The blue bottle butterfly ( Graphium sarpedon ) has 15 types of photoreceptors that are sensitive to ultraviolet light and light visible to the human eye.
In this way, the butterfly overcomes the two photoreceptors in the eyes of cats, dogs and horses; all three of humans; and all four of most birds.
The blue bottle maripsa is native to South Asia and Australia, and is used to living in the jungle canopy. Having such a large number of photoreceptors allows it to detect a huge variety of colors .
Thus, the Graphium sarpedon species have a receptor for ultraviolet light, another for violet, three that respond to different types of blue light, one for blue / green, four for green light and five for variations of red.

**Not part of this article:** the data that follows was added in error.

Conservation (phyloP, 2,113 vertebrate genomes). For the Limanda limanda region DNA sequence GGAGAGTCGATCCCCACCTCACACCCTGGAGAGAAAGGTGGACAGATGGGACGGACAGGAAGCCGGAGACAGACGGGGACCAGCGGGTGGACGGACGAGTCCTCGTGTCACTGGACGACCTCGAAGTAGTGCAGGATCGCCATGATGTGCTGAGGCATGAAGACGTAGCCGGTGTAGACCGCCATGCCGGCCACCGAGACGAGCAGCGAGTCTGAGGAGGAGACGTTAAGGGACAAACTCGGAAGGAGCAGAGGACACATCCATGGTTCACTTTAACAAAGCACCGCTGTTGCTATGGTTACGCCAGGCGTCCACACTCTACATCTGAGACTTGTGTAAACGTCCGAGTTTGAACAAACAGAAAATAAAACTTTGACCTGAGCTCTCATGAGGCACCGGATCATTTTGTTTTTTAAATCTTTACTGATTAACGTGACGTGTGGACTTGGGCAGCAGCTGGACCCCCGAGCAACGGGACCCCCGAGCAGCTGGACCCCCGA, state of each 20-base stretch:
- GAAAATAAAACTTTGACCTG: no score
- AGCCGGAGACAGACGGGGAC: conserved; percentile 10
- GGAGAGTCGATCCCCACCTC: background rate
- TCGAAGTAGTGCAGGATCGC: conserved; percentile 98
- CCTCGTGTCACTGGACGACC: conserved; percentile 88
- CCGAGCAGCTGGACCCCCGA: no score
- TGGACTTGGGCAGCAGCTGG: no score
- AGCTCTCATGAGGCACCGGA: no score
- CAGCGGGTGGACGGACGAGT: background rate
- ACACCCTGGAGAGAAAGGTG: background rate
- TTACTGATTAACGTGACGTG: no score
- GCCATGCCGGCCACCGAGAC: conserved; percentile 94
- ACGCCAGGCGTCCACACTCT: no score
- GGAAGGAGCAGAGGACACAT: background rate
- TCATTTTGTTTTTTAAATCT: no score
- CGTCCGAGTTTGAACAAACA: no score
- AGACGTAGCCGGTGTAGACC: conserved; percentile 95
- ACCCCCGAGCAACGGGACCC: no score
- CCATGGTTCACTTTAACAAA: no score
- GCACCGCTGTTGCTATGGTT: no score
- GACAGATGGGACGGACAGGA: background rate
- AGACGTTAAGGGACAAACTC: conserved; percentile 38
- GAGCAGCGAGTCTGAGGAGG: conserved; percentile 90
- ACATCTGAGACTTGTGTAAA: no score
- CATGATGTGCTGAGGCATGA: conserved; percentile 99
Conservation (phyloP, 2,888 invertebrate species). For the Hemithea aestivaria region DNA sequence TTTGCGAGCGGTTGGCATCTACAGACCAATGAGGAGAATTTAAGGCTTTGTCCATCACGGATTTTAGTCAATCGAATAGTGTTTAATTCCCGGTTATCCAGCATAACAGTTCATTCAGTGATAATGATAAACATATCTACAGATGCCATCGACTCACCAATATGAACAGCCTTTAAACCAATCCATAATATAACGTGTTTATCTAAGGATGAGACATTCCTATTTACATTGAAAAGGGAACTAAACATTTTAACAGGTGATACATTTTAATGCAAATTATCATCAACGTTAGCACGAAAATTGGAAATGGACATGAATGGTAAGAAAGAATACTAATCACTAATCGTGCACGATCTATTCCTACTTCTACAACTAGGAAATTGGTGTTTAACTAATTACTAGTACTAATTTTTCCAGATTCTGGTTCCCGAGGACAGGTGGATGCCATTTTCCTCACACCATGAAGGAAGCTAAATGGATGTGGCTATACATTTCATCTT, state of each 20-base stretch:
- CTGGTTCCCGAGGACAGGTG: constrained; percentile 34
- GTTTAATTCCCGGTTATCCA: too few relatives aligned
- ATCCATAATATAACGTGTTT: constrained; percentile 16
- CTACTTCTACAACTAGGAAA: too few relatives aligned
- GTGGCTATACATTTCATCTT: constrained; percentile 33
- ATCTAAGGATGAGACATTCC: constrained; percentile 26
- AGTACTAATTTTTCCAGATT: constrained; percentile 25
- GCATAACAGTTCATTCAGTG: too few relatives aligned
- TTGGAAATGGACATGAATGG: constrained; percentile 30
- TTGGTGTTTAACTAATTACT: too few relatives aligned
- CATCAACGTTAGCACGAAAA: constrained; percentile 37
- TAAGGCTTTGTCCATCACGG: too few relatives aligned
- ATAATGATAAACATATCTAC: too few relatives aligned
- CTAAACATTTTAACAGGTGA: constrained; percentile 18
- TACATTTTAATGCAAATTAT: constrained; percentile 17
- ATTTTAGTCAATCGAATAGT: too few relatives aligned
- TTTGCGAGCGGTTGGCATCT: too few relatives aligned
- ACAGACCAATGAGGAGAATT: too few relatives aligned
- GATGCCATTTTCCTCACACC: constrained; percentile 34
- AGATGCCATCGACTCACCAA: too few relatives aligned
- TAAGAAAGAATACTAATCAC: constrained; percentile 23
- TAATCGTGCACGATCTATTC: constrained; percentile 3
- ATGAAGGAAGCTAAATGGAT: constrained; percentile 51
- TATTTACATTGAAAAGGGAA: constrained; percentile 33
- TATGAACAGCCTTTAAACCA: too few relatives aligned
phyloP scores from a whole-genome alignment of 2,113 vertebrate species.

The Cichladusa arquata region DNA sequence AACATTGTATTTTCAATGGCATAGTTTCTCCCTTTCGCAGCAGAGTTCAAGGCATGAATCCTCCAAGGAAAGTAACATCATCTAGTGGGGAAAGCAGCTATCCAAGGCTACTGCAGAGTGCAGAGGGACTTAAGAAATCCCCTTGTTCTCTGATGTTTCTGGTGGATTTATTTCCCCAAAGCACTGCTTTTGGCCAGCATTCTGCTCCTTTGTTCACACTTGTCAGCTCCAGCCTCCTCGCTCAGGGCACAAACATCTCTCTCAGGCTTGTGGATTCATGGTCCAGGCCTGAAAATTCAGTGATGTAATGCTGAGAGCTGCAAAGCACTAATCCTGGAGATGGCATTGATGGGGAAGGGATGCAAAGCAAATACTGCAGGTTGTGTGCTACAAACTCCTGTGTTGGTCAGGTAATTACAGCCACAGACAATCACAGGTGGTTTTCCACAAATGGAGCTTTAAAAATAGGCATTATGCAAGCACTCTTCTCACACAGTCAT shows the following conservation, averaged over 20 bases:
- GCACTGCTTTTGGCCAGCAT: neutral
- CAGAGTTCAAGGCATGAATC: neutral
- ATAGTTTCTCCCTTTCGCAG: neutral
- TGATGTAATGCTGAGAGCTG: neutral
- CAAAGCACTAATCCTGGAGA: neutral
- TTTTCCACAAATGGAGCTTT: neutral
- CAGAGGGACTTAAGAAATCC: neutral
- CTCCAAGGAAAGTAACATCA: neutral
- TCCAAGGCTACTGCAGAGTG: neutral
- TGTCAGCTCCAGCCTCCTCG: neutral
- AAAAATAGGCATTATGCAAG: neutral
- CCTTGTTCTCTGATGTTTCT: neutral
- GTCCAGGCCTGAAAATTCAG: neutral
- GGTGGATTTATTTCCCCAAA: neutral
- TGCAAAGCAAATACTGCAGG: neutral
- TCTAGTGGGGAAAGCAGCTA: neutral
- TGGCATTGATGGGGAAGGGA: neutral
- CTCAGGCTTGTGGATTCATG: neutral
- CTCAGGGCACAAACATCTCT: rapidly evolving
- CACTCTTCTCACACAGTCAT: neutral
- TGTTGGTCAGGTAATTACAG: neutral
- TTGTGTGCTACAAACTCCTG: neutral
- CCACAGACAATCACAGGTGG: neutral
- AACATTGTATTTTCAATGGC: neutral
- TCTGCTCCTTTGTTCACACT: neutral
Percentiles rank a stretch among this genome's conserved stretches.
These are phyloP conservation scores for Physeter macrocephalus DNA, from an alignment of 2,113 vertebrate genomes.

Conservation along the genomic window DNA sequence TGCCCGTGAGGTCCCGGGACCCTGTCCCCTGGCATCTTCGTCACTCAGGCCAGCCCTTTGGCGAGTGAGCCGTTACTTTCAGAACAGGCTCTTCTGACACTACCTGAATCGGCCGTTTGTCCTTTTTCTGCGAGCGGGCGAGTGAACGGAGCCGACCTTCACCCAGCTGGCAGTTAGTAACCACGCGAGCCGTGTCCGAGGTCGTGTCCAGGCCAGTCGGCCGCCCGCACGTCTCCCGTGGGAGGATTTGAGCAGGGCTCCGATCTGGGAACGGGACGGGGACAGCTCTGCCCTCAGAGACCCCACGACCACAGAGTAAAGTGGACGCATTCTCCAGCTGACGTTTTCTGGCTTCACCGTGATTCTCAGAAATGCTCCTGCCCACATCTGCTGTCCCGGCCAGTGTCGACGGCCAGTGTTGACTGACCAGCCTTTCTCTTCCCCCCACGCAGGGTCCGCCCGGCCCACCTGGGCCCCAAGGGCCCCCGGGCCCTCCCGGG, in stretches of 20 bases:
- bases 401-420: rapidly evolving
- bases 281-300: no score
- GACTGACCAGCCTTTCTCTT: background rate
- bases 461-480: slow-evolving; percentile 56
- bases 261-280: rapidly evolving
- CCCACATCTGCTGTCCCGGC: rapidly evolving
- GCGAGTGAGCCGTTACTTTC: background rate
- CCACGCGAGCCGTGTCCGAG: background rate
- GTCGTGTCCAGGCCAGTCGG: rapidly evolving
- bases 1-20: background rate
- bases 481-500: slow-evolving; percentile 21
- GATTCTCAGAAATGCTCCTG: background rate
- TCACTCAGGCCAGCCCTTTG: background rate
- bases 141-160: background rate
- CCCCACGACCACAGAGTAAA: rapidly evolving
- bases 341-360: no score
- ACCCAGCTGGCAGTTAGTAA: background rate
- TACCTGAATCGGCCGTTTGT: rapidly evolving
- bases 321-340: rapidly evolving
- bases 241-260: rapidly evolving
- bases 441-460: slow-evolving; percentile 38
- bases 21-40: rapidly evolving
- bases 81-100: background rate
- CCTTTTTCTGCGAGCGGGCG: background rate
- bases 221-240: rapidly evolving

The researchers suggest that blue bottle butterflies use only four classes of photoreceptors during their routine viewing, while the rest are used to detect very specific stimuli in the environment. For example, fast-moving objects against the sky or colorful objects hidden in vegetation .
The eyes of blue bottle butterflies are large and, together with their iridescent bluish-green wings, are used for visual communication, evidencing their excellent degree of perception .
The butterfly is also known for fast flight and quick reactions. Consequently, it is difficult to catch. Their diet includes decaying animal droppings and insect carcasses.